We speculate that the altered gastric and antral motility in some patients with GAVE syndrome may be modulated by vagal denervation and sympathetic overactivity, which are already known to exist in many of the associated medical problems.5,6 Chronic liver disease is known to impair cardiovascular autonomic reflexes, whereas sympathetic overactivity is implicated in the pathogenesis and progression of renal diseases and heart failure.11–13 For several decades, it has been known that plasma norepinephrine levels are elevated in chronic renal failure, indicative of increased sympathetic nerve activity.12 Interestingly, recent research has hypothesized a role for the sympathetic nervous system in the modulation and expression of autoimmune lymphoproliferative and connective-tissue diseases such as systemic lupus erythematosus.14 Thus, these diverse medical conditions may share a common autonomic dysfunction with GAVE syndrome.12–14 In a retrospective chart review of our patient, we discovered that she had multiple symptoms suggestive of autonomic neuropathy and dysfunction, including neuropathy of the lower extremities, orthostatic hypotension, frequent hypoglycemia, and gastroparesis.


GAVE syndrome is an important diagnosis to consider in older patients with severe anemia and occult or profuse gastrointestinal bleeding, especially in the setting of heart, liver, or kidney diseases.1–4 The main inherent teaching point is that GAVE syndrome can be inadvertently overlooked as a remediable cause of gastrointestinal bleeding because there are more frequent causes of gastrointestinal bleeding (esophageal or gastric varices, PHG, and peptic ulcer disease) among patients with renal or hepatic diseases, which are the same medical conditions in which GAVE syndrome occurs. The endoscopic appearance of GAVE syndrome often mimics that of PHG or antral gastritis. Further, the case we reported here demonstrates that GAVE syndrome may be underdiagnosed because observational studies of screening gastroscopies in patients undergoing liver transplantation show that 1 in 40 patients has GAVE syndrome.1,2 Because this is a single-case report, we speculate that in larger case series, further studies of neurohormonal factors that may be involved in sympathetic nervous system dysfunction and disordered peristalsis in GAVE syndrome may provide more insight into the pathogenesis of this enigmatic disease.11–14
Disclosure Statement

The author(s) have no conflicts of interest to disclose.


The authors would like to thank the Scleroderma Program, Division of Rheumatology, University of Michigan Medical Center for Figure 1 and the Pathology Department, University of Pittsburgh Medical Center for Figure 2.

Katharine O'Moore-Klopf, ELS, of KOK Edit provided editorial assistance.


1. Rider JA, Klotz AP, Kirshner JB. Gastritis with veno-capillary ectasia as a source of massive gastric hemorrhage. Gastroenterology 1953 May;24(1):118-23.
2. Selinger CP, Ang YS. Gastric antral vascular ectasia (GAVE): an update on clinical presentation, pathophysiology and treatment. Digestion 2008;77(2):131–7.
3. Stefandis I, Liakopoulos V, Kapsoritakis AN, et al. Gastric antral vascular ectasia (watermelon stomach) in patients with ESRD. Am J Kidney Dis 2006 Jun;47(6):e77–82.
4. Novitsky YW, Kercher KW, Czerniach DR, Litwin DE. Watermelon stomach: pathophysiology, diagnosis, and management. J Gastrointest Surg 2003 Jul–Aug;7(5):652–61.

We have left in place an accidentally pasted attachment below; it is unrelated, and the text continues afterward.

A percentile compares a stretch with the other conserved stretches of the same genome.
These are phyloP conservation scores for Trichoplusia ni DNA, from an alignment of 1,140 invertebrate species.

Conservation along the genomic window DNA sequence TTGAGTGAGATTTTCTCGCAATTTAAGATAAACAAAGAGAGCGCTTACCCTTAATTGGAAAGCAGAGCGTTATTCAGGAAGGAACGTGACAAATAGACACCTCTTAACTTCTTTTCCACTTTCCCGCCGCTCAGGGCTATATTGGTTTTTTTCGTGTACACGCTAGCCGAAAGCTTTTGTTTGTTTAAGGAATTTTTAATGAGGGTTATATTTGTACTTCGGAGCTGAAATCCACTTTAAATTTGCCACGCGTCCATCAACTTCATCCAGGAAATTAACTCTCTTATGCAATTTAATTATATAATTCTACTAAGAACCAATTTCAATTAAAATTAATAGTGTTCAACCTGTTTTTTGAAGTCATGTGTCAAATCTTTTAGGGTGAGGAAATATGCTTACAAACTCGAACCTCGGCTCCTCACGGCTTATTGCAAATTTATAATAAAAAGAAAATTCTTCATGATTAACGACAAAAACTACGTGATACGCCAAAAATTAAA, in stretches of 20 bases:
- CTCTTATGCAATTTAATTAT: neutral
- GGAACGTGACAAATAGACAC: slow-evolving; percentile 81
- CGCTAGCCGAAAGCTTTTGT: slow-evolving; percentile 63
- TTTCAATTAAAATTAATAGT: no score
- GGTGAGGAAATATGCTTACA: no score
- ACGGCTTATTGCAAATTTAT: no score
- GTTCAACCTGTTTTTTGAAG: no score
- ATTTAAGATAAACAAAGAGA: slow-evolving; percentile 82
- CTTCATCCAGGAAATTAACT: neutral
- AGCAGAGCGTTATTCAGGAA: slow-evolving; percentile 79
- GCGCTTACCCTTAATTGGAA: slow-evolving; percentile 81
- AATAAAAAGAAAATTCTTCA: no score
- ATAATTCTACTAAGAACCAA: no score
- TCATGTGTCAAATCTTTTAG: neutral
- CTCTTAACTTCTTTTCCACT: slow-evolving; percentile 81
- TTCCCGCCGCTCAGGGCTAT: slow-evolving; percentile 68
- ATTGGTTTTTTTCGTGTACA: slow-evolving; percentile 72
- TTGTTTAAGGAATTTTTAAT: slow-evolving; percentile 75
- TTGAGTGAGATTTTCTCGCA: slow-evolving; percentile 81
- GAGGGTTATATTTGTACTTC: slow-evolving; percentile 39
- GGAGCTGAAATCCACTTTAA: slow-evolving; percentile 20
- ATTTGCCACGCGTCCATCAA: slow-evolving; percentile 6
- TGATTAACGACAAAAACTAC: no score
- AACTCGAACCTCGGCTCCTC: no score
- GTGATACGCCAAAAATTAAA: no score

5. Quintero E, Pique JM, Bombi JA, et al. Gastric mucosal vascular ectasias causing bleeding in cirrhosis. A distinct entity associated with hypergastrinemia and low serum levels of pepsinogen I. Gastroenterology 1987 Nov;93(5):1054–61.
6. Charneau J, Petit R, Calès P, Dauver A, Boyer J. Antral motility in patients with cirrhosis with or without gastric antral vascular ectasias. Gut 1995 Oct;37(4):488–92.
7. Dulai GS, Jensen DM, Kovacs TO, Gralnek IM, Jutabha R. Endoscopic treatment outcomes in watermelon stomach patients with and without portal hypertension. Endoscopy 2004 Jan;36(1):68–72.
8. Farooq FT, Wong RC, Yang P, Post AB. Gastric outlet obstruction as a complication of argon plasma coagulation for watermelon stomach. Gastrointest Endosc 2007 Jun;65(7):1090–2.
9. Kastsinelos P, Chatzimavroudis G, Katsinelos T, et al. Endoscopic mucosal resection for recurrent gastric antral vascular ectasia. Vasa 2008 Aug;37(3):289–92.
10. Sherman V, Klassen DR, Feldman LS, Jabbari M, Marcus V, Fried GM. Laparoscopic antrectomy: a novel approach to treating watermelon stomach. J Am Coll Surg 2003 Nov;197(5):864–7.
11. Stadlbauer V, Wright GA, Banaji M, et al. Relationship between activation of the sympathetic nervous system and renal blood flow autoregulation in cirrhosis. Gastroenterology 2008 Jan;134(1):111–19. Erratum in: Gastroenterology 2008 Mar;134(3):897. Stadlbauer V, Mookerjee RP.
12. Vonend O, Rump LC, Ritz E. Sympathetic overactivity--the Cinderella of cardiovascular risk factors in dialysis patients. Semin Dial 2008 Jul–Aug;21(4):326–30.
13. Goldsmith SR. Interactions between the sympathetic nervous system and the RAAS in heart failure. Curr Heart Fail Rep 2004 Jul;1(2):45–50.
14. del Rey A, Besedovsky HO. Sympathetic nervous system-immune interactions in autoimmune lymphoproliferative diseases. Neuroimmunomodulation 2008;15(1):29–36.


Click here to join the eTOC list or text ETOC to 22828. You will receive an email notice with the Table of Contents of The Permanente Journal.


2 million page views of TPJ articles in PubMed from a broad international readership.


Indexed in MEDLINE, PubMed Central, HINARI, EMBASE, EBSCO Academic Search Complete, rdrb, CrossRef, and SciVerse/Scopus.




ISSN 1552-5767 Copyright © 2020

All Rights Reserved.